NSW Premier Chris Minns’ proposed bail law amendments are being met with heavy criticism this month. 

Two open letters were sent to the premier the first signed by 529 reputable professionals across law, community work, and academia.

The letter warns the government will not achieve its goal of safer communities if the proposed changes go ahead.

The signatories claim the changes will lead to more children being detained than going to trial, which the premier concedes is likely but hopes will be a short-term issue. 

As the law currently stands, adults must prove they should be released whilst youth do not.

Instead, it must be proven there is an unacceptable risk that the accused youth will commit a serious offence or is a risk to the community which will then lead to a reprimand.

Under the proposed laws, 14-18 years will face a similar system to adults where a reprimand is the expectation and they must prove there is an absence of risk to the community.

Former Youth prosecutor Dr Victoria Colvin says this change is “creating a very high barrier to release.”

The open letter argues keeping youth out of prison pre-trial is crucial as they often aren’t given a custodial sentence.

Of the young people incarcerated in NSW last year, almost 75% were awaiting trial.

Colvin explains that once they are incarcerated, teenagers can become “enmeshed” within the justice system via social networks, “people like to make friends”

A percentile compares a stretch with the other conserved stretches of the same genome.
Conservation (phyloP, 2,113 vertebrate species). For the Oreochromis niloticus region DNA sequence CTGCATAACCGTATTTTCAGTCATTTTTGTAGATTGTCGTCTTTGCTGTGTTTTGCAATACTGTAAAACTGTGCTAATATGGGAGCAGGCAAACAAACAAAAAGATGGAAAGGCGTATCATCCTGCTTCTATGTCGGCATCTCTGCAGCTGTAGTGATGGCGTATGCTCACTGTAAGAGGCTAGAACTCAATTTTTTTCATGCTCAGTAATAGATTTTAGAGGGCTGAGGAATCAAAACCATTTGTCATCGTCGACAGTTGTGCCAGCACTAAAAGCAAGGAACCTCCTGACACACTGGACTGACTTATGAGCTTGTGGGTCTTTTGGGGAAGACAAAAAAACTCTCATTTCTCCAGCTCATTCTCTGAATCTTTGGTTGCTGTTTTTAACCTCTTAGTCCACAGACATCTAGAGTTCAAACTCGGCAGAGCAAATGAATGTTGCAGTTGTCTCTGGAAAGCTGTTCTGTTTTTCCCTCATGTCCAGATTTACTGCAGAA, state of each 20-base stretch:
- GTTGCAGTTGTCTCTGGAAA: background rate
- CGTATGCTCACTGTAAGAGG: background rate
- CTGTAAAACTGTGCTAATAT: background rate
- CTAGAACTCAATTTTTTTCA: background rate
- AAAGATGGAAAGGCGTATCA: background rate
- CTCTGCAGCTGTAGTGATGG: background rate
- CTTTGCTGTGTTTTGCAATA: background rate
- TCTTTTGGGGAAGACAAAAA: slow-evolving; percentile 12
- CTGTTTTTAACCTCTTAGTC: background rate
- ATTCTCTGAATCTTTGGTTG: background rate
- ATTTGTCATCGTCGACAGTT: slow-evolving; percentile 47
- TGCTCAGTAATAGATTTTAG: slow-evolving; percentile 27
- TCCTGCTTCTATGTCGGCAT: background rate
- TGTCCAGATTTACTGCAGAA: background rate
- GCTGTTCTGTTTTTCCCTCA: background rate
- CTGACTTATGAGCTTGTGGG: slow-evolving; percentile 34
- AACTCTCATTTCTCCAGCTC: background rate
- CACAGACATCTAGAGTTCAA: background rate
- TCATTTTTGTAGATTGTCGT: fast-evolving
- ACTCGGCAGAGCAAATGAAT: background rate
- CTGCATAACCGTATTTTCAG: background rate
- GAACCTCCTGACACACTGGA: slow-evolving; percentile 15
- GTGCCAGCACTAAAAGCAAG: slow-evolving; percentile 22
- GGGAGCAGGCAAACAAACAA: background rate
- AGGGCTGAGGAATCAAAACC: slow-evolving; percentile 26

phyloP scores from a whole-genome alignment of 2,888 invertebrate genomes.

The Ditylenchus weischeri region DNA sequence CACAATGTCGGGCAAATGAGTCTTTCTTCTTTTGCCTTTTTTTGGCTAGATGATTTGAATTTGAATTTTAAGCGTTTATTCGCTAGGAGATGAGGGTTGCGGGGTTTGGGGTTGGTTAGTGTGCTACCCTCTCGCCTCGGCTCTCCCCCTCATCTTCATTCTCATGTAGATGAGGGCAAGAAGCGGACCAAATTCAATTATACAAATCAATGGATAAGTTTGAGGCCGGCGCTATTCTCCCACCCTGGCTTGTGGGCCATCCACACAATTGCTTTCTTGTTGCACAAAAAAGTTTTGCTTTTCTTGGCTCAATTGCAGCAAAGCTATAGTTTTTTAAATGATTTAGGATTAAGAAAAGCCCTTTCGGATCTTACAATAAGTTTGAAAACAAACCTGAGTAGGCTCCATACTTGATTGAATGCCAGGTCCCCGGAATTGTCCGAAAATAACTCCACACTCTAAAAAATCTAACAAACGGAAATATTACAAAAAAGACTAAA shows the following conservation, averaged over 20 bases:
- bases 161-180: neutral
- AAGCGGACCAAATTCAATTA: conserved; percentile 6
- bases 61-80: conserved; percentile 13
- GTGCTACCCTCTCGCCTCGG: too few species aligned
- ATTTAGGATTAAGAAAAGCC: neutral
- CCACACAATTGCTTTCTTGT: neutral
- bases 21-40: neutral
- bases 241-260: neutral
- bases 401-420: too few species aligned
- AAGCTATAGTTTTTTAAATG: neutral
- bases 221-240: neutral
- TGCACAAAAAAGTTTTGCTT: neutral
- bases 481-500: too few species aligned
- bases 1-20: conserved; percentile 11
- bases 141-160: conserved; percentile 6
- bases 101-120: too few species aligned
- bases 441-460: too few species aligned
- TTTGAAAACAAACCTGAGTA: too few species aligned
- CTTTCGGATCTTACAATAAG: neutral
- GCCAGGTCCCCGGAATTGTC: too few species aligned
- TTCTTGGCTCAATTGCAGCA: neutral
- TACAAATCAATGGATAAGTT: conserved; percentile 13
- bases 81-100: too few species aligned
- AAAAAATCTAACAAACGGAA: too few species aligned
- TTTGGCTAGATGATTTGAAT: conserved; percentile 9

“If they are in the community they can be friends with all sorts of people if they are in prison… they will make friends with those people and they will become more deeply enmeshed in criminal life… and lose the positive connections they have in the community.”

The laws were proposed by Premier Minns along with non-judicial measures to help tackle youth crime in regional NSW.

Attorney General Micheal Daley told The Guardian the government had limited options, “if there was another option available to us today, to keep these children safe, we’d take it. but there isn’t.”

Amnesty International has echoed the open letter’s concern that the amendments will greatly impact First Nations children who are already overrepresented in prisons.

They warn that “tightening bail laws is anticipated to detrimentally impact the incarceration rates…consequently undermining the Closing the Gap outcomes.”

According to custody statistics 65% of the young people currently on reprimand in NSW are First Nations, despite making up only 3.8% of the general population

The proposed changes will go to parliament later this year and are expected to pass despite the NSW Greens announcing their opposition.